2. Symptoms of the “Big Ball of Mud”
          3. Using metrics to detect a BBM
        2. Mechanics of software projects
          1. Organizational culture
          2. Helping the team write better code
        3. Getting out of the mess
          1. That odd thing called “legacy code”
          2. Checkmate in three moves
          3. Deciding whether or not to add manpower
        4. Summary
        5. Finishing with a smile
      3. Chapter 3. Principles of software design
        1. Universal principles of software design
          1. From spaghetti code to lasagna code
          2. Separation of concerns
          3. Isolation
        2. Object-oriented design
          1. Pertinent classes
          2. Program to an interface
          3. Composition vs. inheritance
          4. A second pass at object-orientation
        3. Development and design vectors
          1. SOLID principles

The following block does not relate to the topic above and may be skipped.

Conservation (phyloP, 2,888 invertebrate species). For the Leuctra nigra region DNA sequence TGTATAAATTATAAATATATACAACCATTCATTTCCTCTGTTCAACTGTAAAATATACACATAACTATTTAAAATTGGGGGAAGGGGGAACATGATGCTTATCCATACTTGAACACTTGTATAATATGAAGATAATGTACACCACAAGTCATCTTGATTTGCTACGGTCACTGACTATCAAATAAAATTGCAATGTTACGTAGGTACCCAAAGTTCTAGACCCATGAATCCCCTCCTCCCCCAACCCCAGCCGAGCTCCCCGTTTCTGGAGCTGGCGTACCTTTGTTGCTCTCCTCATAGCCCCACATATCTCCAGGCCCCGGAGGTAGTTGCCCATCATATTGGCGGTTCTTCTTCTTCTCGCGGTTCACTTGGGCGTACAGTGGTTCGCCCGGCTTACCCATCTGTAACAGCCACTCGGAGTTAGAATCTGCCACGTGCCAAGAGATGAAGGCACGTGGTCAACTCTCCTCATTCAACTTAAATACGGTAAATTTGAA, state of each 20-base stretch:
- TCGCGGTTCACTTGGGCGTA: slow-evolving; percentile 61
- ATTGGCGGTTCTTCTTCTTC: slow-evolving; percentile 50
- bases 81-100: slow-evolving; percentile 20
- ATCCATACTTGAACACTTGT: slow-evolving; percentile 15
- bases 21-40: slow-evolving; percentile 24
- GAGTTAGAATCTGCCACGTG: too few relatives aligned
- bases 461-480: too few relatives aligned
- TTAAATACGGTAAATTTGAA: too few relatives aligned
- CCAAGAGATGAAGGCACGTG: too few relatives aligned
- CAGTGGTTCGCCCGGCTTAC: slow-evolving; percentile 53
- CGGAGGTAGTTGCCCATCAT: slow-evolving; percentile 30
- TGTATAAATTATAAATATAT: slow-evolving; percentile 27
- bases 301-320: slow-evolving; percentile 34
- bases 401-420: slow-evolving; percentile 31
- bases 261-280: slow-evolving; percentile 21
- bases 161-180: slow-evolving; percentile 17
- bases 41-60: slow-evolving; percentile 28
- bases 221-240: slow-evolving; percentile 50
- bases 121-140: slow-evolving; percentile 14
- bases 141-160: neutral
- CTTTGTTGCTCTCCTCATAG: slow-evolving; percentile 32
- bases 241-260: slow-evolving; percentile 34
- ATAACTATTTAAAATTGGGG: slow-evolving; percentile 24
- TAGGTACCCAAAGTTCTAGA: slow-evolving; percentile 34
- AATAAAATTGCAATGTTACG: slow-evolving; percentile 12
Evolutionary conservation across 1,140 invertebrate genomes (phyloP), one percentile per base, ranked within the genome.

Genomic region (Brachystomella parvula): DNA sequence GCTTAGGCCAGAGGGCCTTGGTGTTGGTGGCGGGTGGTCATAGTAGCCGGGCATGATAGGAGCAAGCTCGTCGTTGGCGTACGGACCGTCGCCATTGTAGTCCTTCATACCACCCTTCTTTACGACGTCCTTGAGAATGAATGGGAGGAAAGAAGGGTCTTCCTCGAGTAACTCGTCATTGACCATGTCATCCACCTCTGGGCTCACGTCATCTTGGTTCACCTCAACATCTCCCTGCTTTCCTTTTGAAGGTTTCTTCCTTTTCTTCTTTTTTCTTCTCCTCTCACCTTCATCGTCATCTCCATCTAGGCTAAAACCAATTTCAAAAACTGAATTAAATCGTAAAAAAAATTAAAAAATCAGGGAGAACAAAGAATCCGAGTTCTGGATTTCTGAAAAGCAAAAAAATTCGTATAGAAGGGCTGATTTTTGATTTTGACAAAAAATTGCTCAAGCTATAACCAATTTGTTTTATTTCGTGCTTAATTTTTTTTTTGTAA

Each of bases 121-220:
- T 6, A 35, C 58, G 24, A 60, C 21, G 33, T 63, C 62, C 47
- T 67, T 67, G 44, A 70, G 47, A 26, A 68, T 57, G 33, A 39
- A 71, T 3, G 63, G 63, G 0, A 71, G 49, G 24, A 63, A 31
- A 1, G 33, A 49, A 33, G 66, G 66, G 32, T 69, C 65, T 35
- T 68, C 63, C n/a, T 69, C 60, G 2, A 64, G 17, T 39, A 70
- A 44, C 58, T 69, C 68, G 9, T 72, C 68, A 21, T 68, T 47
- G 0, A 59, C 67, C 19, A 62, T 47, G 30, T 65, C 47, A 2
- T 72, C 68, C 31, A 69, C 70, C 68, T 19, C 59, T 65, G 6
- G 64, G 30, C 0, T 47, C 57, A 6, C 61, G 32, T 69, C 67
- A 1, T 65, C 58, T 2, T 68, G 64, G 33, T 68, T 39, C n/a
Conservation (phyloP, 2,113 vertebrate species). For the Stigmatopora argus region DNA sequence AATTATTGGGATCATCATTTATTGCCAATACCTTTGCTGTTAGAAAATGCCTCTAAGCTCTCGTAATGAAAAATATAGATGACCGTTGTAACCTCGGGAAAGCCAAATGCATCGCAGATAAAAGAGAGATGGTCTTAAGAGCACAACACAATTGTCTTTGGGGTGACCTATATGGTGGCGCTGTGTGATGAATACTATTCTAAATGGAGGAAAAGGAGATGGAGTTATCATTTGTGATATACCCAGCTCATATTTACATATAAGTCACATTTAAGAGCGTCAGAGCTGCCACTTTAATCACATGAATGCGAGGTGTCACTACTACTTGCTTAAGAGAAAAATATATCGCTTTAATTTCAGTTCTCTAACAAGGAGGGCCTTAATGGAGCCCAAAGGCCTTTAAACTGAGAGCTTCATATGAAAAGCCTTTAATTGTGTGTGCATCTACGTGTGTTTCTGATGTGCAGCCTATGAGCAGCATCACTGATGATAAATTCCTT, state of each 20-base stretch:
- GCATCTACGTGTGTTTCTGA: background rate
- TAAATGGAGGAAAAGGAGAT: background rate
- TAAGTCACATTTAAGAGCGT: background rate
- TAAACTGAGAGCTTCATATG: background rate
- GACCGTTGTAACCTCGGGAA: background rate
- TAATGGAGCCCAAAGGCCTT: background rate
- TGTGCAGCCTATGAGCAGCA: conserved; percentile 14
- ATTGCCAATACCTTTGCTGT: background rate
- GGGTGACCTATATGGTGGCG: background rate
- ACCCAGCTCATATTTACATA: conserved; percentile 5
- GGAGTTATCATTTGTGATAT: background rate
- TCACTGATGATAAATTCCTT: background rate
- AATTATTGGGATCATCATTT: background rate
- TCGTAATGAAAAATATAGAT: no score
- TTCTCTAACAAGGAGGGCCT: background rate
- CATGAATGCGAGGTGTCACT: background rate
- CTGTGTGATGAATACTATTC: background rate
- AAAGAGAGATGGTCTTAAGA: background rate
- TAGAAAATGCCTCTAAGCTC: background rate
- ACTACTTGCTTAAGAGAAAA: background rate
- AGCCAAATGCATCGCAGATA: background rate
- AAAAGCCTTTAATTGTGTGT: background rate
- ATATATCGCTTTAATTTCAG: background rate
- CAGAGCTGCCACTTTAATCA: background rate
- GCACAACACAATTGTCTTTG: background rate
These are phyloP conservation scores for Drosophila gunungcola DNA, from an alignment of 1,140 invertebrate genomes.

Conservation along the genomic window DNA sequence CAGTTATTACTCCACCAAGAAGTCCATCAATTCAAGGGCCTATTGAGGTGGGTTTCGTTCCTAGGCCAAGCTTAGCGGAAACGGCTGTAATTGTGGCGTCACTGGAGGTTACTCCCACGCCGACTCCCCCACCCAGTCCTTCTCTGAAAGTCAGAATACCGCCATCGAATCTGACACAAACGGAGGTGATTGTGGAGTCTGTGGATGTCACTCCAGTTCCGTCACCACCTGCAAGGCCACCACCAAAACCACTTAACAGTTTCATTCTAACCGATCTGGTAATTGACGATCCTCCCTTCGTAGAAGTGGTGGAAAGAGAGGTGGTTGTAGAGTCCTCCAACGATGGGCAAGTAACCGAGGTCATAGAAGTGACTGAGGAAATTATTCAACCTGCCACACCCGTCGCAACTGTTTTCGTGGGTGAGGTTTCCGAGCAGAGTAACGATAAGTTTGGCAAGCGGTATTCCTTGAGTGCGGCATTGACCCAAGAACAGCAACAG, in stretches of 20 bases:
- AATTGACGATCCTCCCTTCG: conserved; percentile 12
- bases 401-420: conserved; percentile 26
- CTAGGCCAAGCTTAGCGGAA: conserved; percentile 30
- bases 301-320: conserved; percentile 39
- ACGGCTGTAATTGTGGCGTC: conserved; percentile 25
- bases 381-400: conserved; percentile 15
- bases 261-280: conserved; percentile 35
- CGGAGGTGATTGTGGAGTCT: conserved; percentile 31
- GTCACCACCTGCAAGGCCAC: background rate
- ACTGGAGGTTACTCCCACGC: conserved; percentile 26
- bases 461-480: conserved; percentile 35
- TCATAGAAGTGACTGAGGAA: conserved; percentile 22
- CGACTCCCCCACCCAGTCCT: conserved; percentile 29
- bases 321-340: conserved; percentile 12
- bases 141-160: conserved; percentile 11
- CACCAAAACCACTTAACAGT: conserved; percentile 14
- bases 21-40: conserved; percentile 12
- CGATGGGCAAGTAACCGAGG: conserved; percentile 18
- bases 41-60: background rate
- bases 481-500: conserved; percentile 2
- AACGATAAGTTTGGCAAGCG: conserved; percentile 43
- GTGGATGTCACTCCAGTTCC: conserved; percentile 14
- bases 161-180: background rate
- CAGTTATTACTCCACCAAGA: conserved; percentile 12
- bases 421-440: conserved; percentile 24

2. Patterns for handling dependencies
          3. Coding vectors
          4. Use of patterns
          5. Refactoring
        4. Defensive programming
          1. The If-Then-Throw pattern
          2. Software contracts
        5. Summary
        6. Finishing with a smile
      4. Chapter 4. Writing software of quality
        1. The art of writing testable code
          1. What is testability, anyway?
          2. Testing your software
          3. Common practices of software testing
        2. The practice of code extensibility
          1. Interface-based design
          2. Plugin architecture
          3. State machines
        3. Writing code that others can read
          1. Readability as a software attribute
          2. Some practical rules for improving readability
        4. Summary
        5. Finishing with a smile
    8. Part II: Devising the architecture
      1. Chapter 5. Discovering the domain architecture
        1. The real added value of domain-driven design
          1. What’s in DDD for me?
          2. Conducting analysis using DDD
          3. Strategic model design
        2. The ubiquitous language
          1. Purpose of the ubiquitous language
          2. Structure of the ubiquitous language
          3. How to define the ubiquitous language
          4. Keeping language and model in sync
        3. Bounded contexts
          1. Discovering contexts
          2. Context mapping
          3. Giving each context its own architecture
        4. The layered architecture
          1. Origins of the layered architecture
          2. Presentation layer
          3. Application layer
          4. Domain layer